Only three African countries are expected to meet the global target for exclusive breastfeeding, "an unparalleled source of nutrition for newborns and infants, no matter where they are born," according to a global health expert.
The three nations, Guinea-Bissau, Rwanda, and São Tomé and Príncipe, are singled out in a new study from the Institute for Health Metrics and Evaluation (IHME) at the University of Washington's School of Medicine. The study, published today in Nature Medicine in advance of World Breastfeeding Week Aug 1-7, finds areas of persistent low prevalence in countries that have made progress overall. Detailed maps accompanying the analysis reveal vulnerable populations, especially those living in rural areas and in extreme poverty.
However, researchers note that that several nations, including Burundi, Rwanda, and parts of Ethiopia, Uganda, and Zambia were among the highest rates of exclusive breastfeeding levels in 2000 and 2017. Sudan had some of the "highest and most consistent rates of increase" toward the exclusive breastfeeding goal of the World Health Organization (WHO) - prevalence by 2025 of at least 50% nationwide. The Global Burden of Disease, the annual comprehensive health study, attributed 169,000 child deaths to lack of breastfeeding in 2017, more than half of them in sub-Saharan Africa. Moreover, according to the WHO, increasing breastfeeding to near-universal levels could save more than 800,000 lives every year, the majority being children under 6 months.
The paper examines breastfeeding prevalence down to the level of individual districts and municipalities and compares progress among 49 African nations. The paper is accompanied by an interactive visualization tool that allows users to compare prevalence of exclusive breastfeeding within and across countries, look at the rate of change over time, and see the probability of meeting WHO's goal by 2025.
The value of exclusive breastfeeding of children cannot be over-emphasized.
Breastfeeding is an unparalleled source of nutrition for newborns and infants, no matter where they are born. If we are serious about ensuring that every infant is offered a healthy start in life, we need to know who isn't being reached with the support they need to breastfeed. By illustrating where exclusive breastfeeding rates are falling behind, these maps are a powerful tool to help policymakers and practitioners examine and act on disparities within their countries."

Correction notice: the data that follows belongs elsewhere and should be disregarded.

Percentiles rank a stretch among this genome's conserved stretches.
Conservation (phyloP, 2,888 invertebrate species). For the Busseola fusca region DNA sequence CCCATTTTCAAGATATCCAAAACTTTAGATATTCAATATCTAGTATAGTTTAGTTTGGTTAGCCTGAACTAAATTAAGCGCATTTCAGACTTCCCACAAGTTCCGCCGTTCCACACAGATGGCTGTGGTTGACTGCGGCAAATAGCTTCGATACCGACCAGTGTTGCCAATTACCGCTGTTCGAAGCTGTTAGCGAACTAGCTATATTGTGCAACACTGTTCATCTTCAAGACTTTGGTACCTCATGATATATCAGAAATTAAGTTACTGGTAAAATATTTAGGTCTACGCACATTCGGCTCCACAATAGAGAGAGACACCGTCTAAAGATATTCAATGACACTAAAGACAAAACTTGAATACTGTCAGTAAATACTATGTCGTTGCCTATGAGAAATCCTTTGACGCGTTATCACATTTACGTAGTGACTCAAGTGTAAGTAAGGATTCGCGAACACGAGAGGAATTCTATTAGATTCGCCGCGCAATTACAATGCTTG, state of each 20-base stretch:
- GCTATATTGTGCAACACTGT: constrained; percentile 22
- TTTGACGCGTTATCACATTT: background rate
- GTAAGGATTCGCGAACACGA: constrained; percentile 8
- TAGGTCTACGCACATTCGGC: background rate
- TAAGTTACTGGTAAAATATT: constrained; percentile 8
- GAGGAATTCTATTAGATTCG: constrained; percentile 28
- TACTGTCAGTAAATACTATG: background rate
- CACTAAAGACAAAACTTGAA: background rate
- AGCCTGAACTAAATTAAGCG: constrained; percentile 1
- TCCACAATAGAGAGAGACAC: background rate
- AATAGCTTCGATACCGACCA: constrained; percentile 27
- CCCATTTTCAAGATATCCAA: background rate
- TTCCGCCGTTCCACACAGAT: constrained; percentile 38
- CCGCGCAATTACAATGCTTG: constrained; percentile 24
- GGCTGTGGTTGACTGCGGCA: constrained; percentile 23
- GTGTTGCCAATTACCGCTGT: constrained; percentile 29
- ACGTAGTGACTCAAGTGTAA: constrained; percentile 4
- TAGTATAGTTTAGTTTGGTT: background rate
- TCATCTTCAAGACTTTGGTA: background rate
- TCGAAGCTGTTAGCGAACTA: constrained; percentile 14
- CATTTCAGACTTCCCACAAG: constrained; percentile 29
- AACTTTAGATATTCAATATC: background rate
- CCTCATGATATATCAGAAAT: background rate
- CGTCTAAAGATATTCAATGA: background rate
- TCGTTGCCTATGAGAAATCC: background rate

Dr. Ellen Piwoz, Bill & Melinda Gates Foundation
In 2017, at least a two-fold difference in exclusive breastfeeding prevalence existed across districts in 53% of countries, a three-fold difference in 14% of countries, and a more than six-fold difference in Niger and Nigeria.
Exclusive breastfeeding refers to mothers using only breast milk to feed their children for the first six months, with medications, oral rehydration salts, and vitamins as needed. The practice provides essential nutrition and can prevent infection and disease, particularly in areas without access to clean water.
The study's detailed maps reveal vulnerable populations left behind. Senegal, Angola, Ethiopia, and Tanzania had areas with a less than 5% probability of meeting the WHO target and, simultaneously, communities with a greater than 95% probability of meeting the target.
"Our maps allow us to see patterns and trends that aren't visible at the national level. They serve as an invaluable resource to ministries of health and others making decisions to advance child well-being," said lead author Dr. Natalia Bhattacharjee, Research Scientist at IHME.
The WHO and other organizations celebrate World Breastfeeding Week to encourage breastfeeding and improve the health of babies globally. They advocate for "family-friendly policies to enable breastfeeding and help parents nurture and bond with their children in early life, when it matters most," according to the WHO website. This includes enacting paid maternity and paternity leave.
The paper is part of the Local Burden of Disease project (LBD) at IHME, led by Dr. Simon I. Hay, Director of Geospatial Science at IHME and Professor of Health Metrics Sciences at the University of Washington's School of Medicine. It was funded by the Gates Foundation.
"Our collaboration with the Gates Foundation, as well as other researchers, academics, and clinicians throughout the world, enables us to develop the best tools possible for reaching populations where health care support can make the biggest difference," said Hay.
This study is the latest in a series of IHME papers as part of the institute's LBD project, which produces estimates of health outcomes and related measures covering entire continents at a fine resolution. Project leaders are seeking additional collaborators, including academics, researchers, and others, to contribute data and to evaluate draft papers.
Bhattacharjee, V N. et al. (2019) Mapping exclusive breastfeeding in Africa between 2000 and 2017. Nature Medicine. doi.org/10.1038/s41591-019-0525-0.